Bayreuth study investigates effects of isoeugenol on fish and thus strengthens animal welfare

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By Milthon Lujan

First author Dr. Peter Machnik in a laboratory of the Chair of Animal Physiology at the University of Bayreuth. UBT / Chr. Wißler.
First author Dr. Peter Machnik in a laboratory of the Chair of Animal Physiology at the University of Bayreuth. UBT / Chr. Wißler.

by University of Bayreuth
Isoeugenol is a fragrance contained in plants that is very commonly used as an anesthetic in fish farming facilities and aquaculture. A research team at the Department of Animal Physiology at the University of Bayreuth has now investigated the mode of action of isoeugenol in fish. The study, published in Communications Biology, shows how and in what doses the active ingredient affects the perception and transmission of sensory stimuli and their processing in the brain of fish. The findings enable the informed and more targeted application of isoeugenol anesthesia in the interest of animal welfare.

The Mauthner cells in the brains of fish process all the information available to the fish on the basis of their sensory systems. Previous studies at the Department of Animal Physiology have shown that they are an almost ideal target for determining the effects of an anesthetic on fish in detail. The new study follows on from this: The study focused on whether isoeugenol impairs the sensory systems of fish or blocks the transmission of sensory information taken up from the environment to the brain, or whether it prevents the processing of this information in the brain.

“Isoeugenol is a very effective anesthetic in fish, used for example during the treatment of fish against parasites. However, it was previously unclear what the anesthetic effect of isoeugenol is based on. We were able to demonstrate that isoeugenol mainly affects the sensory systems of fish, i.e. it prevents them from taking up information from the environment. Even comparatively small amounts of isoeugenol massively reduce vision, significantly higher doses are required to switch off hearing. However, all sensory systems recover quickly and completely after isoeugenol administration,” says first author Dr. Peter Machnik, a research associate at the Department of Animal Physiology. The new findings do not support the assumption that isoeugenol blocks sodium channels in the central nervous system of fish and thus prevents the processing of sensory information in the brain. Primarily, the active ingredient acts as a local anesthetic. Only when high doses were administered the Bayreuth researchers did also detect an effect on central neurons, but this effect was not reconciled with the idea of a blockade of sodium channels.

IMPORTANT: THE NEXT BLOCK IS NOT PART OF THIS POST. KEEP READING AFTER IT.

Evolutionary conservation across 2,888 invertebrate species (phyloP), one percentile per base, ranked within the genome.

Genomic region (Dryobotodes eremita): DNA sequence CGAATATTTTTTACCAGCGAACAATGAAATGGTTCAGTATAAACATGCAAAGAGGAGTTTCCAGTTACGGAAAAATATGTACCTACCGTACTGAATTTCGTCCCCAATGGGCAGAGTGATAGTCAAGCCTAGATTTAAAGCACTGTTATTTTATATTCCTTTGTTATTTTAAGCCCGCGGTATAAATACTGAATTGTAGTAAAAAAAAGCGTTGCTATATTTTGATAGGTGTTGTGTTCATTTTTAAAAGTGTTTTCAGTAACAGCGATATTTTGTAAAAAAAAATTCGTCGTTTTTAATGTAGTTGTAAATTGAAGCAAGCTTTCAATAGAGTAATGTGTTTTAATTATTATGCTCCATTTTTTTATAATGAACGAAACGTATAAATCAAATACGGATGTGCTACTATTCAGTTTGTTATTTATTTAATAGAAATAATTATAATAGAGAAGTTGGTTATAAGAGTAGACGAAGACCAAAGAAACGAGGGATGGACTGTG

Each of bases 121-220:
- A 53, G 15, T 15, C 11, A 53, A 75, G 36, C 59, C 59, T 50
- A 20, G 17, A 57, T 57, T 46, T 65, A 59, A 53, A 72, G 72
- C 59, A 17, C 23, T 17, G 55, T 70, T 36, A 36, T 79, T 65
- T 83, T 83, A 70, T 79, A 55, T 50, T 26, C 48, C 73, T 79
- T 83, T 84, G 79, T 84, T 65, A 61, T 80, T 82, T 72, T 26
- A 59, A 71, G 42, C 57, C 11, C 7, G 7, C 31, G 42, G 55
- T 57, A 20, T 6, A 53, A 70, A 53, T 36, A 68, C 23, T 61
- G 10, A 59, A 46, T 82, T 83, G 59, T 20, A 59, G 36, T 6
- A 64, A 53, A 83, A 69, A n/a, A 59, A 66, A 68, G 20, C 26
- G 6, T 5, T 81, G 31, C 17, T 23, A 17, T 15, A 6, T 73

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The authors of the study consider isoeugenol to be an anesthetic that, when used in an aimed manner, is suitable for reducing stress and pain in fish, both in scientific research and in fish farming. It has not only an anesthetic but also a sedative effect on the fish. However, isoeugenol has proven unsuitable as an anesthetic during invasive procedures or for calming fish while their sensory systems are being studied, for example in studies on sensory systems – if only because the present study has shown that the same dosage has very different effects on different fish and the desired reducing effect is not always guaranteed.

“We recently presented the study at the meeting of the German Neuroscience Society in Göttingen. Our results on the effects of isoeugenol met with a great deal of scientific interest. They were seen as a valuable contribution to future animal welfare, because isoeugenol is now used in many fish farms worldwide without precise knowledge of its effects and of the necessary dosages,” says Prof. Dr. Stefan Schuster, Chair of Animal Physiology at the University of Bayreuth.

Prof. Dr. Stefan Schuster
Chair of Animal Physiology
University of Bayreuth
Phone: +49 (0)921 / 55-2470
E-mail: stefan.schuster@uni-bayreuth.de

Dr. Peter Machnik
Chair of Animal Physiology
University of Bayreuth
Phone: +49 (0)921 / 55-2473
E-mail: peter.machnik@uni-bayreuth.de

Publication (open access):
Peter Machnik, Nastaran Biazar, Stefan Schuster: Recordings in an integrating central neuron reveal the mode of action of isoeugenol. Communications Biology (2023), DOI: https://doi.org/10.1038/s42003-023-04695-4

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